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Toril Johannessen

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Transcendental Physics

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Press release, Bergen Kunsthall, Bergen, January 2010:

Toril Johannessen opens the spring season in NO.5. In her fascination with nature and the history of science she creates her visual works by way of methodical testing and an analytical attitude to the empirical and theoretical. The aesthetic grows up in a personal interpretation of the documentary where she also draws on metaphorical and mytholo¬gizing elements that are latent in the source material.

The exhibition in NO.5 consists of two works. One is a sculpture, which is absolutely the largest object one can possibly get into the gallery space in one piece, and thus circumscribes the volume and architectural framework of the exhibition. Unlike a ship in a bottle it is not hidden tricks that make the arrangement possible, but primarily a mapping of the physical conditions.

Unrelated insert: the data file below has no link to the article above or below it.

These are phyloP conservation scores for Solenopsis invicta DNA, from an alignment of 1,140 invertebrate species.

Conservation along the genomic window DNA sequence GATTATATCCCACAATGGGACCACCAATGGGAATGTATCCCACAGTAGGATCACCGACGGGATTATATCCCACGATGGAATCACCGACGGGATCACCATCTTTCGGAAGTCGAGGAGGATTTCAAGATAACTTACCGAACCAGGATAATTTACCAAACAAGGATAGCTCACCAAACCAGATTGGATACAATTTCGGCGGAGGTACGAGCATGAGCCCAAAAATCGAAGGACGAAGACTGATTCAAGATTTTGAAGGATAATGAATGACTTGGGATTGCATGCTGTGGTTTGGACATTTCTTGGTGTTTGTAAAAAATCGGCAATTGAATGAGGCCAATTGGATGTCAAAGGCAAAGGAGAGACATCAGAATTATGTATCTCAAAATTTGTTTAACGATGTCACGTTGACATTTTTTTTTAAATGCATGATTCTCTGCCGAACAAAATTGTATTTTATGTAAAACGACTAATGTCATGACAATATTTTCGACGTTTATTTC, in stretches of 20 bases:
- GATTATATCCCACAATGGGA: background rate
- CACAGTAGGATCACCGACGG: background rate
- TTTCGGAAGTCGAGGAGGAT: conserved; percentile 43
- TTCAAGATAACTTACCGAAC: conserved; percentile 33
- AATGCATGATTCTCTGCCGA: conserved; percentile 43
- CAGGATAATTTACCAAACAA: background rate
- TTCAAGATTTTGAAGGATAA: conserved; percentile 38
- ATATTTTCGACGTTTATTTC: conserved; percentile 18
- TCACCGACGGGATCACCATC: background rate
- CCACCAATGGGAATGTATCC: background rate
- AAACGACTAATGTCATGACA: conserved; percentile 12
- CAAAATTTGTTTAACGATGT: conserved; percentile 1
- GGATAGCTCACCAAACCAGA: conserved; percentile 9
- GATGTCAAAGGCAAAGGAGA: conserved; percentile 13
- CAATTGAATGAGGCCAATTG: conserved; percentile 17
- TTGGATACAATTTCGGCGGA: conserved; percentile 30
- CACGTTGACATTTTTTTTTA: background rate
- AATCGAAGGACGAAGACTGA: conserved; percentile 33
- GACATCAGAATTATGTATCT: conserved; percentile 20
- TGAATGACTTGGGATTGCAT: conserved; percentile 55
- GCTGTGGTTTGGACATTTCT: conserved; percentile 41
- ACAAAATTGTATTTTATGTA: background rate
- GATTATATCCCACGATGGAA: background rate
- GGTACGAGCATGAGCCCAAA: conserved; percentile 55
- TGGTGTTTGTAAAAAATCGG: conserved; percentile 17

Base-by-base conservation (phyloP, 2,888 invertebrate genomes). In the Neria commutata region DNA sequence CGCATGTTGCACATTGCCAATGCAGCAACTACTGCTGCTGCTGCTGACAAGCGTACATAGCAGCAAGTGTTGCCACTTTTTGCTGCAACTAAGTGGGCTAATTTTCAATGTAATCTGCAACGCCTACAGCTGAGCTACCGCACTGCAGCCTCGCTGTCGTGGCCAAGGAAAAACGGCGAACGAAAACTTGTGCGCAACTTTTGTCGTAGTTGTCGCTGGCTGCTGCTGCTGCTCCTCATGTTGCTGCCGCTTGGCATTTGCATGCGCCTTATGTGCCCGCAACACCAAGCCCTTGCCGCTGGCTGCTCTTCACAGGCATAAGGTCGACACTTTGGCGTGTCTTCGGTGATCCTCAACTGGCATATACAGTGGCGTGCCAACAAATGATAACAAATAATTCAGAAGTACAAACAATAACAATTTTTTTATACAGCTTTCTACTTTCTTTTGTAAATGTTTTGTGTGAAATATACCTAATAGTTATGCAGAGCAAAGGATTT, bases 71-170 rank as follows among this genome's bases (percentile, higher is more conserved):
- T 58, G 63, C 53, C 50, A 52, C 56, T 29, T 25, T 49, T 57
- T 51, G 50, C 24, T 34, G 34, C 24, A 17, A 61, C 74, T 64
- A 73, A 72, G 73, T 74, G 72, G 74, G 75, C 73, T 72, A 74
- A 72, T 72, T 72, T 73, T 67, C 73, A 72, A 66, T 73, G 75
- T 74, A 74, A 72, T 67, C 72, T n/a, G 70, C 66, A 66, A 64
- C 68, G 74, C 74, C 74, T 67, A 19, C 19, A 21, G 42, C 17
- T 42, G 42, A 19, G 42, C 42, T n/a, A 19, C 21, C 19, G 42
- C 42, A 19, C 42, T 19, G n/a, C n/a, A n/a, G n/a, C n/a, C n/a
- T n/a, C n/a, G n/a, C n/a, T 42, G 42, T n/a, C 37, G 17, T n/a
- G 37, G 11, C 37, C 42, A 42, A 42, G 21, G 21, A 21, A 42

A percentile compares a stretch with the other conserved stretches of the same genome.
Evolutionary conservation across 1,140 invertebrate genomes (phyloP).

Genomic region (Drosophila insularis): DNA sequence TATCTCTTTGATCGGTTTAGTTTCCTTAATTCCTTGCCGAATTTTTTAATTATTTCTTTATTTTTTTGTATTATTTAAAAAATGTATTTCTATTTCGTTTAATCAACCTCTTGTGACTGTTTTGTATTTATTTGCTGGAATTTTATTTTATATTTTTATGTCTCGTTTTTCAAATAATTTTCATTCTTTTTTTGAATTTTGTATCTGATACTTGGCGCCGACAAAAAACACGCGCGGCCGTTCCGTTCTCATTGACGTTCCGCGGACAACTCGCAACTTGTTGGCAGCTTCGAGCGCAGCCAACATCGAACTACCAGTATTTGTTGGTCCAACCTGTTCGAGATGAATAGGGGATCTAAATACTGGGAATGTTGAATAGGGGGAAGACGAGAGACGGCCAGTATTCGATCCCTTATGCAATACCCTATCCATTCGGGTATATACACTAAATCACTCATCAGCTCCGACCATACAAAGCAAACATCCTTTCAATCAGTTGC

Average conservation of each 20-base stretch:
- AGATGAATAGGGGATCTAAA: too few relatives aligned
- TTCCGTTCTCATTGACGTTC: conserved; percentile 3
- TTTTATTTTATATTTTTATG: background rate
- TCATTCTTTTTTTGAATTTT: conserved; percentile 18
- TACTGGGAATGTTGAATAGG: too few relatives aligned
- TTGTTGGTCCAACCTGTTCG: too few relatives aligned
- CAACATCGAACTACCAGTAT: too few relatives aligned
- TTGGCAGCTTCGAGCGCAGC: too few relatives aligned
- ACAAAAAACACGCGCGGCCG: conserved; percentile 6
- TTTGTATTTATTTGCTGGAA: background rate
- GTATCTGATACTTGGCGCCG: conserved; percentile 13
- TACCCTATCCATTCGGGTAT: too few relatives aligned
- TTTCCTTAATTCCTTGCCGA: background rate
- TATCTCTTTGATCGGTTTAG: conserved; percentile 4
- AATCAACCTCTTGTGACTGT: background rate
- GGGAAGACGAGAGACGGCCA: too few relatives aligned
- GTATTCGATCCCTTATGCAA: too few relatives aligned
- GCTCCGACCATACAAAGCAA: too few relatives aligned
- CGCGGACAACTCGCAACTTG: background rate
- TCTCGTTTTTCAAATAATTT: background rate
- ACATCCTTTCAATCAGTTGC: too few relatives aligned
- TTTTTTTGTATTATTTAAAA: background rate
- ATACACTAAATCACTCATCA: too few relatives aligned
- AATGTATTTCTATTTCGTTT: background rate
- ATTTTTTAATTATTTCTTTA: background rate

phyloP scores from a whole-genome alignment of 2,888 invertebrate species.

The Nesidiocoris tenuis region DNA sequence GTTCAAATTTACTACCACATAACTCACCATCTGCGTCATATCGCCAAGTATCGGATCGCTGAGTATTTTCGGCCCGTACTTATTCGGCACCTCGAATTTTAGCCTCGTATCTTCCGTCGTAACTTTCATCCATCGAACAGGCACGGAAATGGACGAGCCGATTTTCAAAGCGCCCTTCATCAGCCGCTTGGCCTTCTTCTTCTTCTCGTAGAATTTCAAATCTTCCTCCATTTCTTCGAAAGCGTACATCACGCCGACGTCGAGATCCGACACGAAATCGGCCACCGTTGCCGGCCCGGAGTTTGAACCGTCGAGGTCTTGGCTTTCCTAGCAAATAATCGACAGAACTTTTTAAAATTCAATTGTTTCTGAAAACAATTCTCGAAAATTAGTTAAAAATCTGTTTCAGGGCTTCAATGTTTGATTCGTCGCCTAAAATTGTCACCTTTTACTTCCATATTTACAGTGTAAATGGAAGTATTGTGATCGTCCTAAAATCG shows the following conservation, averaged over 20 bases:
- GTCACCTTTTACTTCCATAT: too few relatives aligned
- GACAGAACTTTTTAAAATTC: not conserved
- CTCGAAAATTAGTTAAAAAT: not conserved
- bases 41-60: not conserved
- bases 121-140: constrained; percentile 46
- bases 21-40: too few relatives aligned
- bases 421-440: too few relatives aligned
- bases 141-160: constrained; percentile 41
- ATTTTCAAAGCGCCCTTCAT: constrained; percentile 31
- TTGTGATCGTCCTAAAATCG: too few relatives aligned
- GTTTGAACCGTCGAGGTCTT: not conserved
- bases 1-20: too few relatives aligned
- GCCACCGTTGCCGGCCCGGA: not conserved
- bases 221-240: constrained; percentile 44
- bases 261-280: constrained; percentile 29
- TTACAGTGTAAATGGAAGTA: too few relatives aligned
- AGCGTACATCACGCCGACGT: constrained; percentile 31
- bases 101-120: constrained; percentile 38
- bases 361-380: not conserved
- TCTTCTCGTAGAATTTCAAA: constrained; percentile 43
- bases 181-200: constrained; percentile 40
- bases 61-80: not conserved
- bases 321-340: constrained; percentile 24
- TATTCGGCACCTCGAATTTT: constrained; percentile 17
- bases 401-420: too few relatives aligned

The second work is concerned with hypothetical points of contact between the German scientist Johann Zöllner (1834-1882) and the Canadian/US visual artist Agnes Martin (1912-2004). Inspired by the latter’s geometrical motifs, Johannessen plays on Zöllner’s discovery that parallel lines appear to be tilted when they are intersected by shorter lines at a particular angle (“Zöllner’s illusion”). A further meaning of the work can be read out of the fact that both Zöllner and Martin, through their methodical, scientific investigations, have explored various spiritual dimensions.

As part of her exhibition project, Toril Johannessen will give a lecture at the University of Bergen, Department of Linguistic, Literary and Aesthetic Studies, subject area: art history. 9 February 2010, 14.15–16.00. Sydneshaugen skole, auditorium Q.

The lecture is open for the public.

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Transcendental Physics

Exhibition at Bergen Kunsthall NO.5, January 2010.

4D Construction
Sculpture (massive styrofoam, sanded and sealed).
761 x 227 x 148 cm.